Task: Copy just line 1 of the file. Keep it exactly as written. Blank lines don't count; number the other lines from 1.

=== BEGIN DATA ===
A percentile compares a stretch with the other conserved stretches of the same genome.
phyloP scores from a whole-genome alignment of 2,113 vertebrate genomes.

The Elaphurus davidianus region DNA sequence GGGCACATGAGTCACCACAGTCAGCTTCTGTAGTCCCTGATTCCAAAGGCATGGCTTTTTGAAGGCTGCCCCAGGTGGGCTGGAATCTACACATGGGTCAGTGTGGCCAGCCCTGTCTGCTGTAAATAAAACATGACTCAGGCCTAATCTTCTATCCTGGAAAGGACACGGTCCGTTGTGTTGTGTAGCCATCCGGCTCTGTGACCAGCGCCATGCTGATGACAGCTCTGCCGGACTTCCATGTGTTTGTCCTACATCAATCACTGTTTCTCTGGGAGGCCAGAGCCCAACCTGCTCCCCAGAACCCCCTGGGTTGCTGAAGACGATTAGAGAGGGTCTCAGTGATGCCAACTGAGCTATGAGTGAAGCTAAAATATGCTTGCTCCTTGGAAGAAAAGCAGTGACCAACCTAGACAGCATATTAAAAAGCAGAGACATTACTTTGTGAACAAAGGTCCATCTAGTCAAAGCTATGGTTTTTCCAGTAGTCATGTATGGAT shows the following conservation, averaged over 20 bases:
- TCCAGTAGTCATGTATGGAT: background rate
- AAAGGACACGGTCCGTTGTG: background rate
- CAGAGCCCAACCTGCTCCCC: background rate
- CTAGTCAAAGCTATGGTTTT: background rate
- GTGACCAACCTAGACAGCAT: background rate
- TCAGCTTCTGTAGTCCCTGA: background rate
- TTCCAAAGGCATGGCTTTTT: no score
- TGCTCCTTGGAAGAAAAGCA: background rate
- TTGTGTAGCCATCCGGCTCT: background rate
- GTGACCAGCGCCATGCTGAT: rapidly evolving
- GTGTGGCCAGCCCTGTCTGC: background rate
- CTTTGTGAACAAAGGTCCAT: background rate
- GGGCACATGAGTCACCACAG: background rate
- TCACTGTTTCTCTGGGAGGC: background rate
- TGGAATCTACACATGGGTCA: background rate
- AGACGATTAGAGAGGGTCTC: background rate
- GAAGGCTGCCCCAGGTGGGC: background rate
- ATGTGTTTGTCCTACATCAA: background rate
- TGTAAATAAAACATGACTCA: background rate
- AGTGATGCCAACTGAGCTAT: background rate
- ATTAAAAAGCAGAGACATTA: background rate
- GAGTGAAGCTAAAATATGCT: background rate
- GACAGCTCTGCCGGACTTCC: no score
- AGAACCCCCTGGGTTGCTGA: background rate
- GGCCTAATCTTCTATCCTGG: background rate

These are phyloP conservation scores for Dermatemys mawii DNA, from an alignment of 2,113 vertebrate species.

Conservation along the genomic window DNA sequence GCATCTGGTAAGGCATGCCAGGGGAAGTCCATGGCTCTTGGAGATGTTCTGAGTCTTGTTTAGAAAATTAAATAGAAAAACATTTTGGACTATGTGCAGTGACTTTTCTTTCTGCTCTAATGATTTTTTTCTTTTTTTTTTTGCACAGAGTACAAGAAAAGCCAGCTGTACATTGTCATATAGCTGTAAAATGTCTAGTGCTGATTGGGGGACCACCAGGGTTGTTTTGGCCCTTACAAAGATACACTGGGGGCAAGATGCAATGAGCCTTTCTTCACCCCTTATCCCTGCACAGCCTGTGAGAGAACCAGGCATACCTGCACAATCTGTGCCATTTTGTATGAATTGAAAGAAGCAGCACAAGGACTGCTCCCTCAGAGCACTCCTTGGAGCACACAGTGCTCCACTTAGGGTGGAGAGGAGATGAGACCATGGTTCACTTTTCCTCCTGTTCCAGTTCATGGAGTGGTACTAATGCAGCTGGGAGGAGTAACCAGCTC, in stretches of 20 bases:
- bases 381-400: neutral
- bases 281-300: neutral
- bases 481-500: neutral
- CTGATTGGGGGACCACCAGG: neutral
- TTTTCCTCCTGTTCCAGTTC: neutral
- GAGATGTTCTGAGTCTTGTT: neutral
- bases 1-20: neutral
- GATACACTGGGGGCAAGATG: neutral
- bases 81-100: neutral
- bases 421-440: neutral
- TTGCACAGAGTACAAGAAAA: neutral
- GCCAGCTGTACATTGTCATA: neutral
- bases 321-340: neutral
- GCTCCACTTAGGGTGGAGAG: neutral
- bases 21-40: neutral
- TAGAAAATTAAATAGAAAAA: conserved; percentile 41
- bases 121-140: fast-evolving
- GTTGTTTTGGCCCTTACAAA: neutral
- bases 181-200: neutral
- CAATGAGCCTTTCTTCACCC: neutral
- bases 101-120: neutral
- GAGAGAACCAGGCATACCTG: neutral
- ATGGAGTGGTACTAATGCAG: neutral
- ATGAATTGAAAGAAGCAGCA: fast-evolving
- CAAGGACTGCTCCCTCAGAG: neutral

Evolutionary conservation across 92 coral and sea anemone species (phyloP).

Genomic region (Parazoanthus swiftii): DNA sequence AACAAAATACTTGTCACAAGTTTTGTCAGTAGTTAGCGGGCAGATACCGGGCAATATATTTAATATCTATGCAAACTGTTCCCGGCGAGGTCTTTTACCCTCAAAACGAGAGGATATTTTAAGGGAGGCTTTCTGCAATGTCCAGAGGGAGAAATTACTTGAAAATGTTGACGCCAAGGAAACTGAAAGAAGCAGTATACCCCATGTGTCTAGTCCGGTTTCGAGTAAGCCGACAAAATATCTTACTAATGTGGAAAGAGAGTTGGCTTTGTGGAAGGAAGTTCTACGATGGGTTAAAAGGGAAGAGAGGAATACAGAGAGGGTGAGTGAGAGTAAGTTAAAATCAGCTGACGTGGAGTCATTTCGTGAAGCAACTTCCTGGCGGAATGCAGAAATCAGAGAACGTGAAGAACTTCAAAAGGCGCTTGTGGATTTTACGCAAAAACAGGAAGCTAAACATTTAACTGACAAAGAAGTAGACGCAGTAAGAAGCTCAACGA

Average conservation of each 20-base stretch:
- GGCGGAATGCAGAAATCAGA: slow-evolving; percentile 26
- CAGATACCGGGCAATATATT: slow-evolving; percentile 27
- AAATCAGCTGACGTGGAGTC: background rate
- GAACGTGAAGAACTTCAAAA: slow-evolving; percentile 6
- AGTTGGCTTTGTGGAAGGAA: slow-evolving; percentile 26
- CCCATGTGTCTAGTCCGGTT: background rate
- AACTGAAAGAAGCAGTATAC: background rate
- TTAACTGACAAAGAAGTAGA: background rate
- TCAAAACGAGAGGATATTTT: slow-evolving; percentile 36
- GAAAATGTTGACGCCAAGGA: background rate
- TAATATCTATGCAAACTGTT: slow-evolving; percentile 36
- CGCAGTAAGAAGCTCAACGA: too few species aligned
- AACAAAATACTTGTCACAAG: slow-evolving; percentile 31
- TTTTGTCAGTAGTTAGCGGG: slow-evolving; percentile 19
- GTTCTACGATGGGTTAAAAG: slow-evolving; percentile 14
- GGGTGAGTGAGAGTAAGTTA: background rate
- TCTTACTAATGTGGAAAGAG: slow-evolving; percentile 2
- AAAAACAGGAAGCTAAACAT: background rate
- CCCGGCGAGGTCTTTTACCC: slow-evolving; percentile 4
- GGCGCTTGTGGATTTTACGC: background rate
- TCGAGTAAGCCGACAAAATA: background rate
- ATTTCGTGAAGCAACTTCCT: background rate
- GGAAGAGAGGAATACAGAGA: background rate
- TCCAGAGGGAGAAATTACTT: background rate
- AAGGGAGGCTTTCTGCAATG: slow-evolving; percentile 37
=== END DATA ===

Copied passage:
A percentile compares a stretch with the other conserved stretches of the same genome.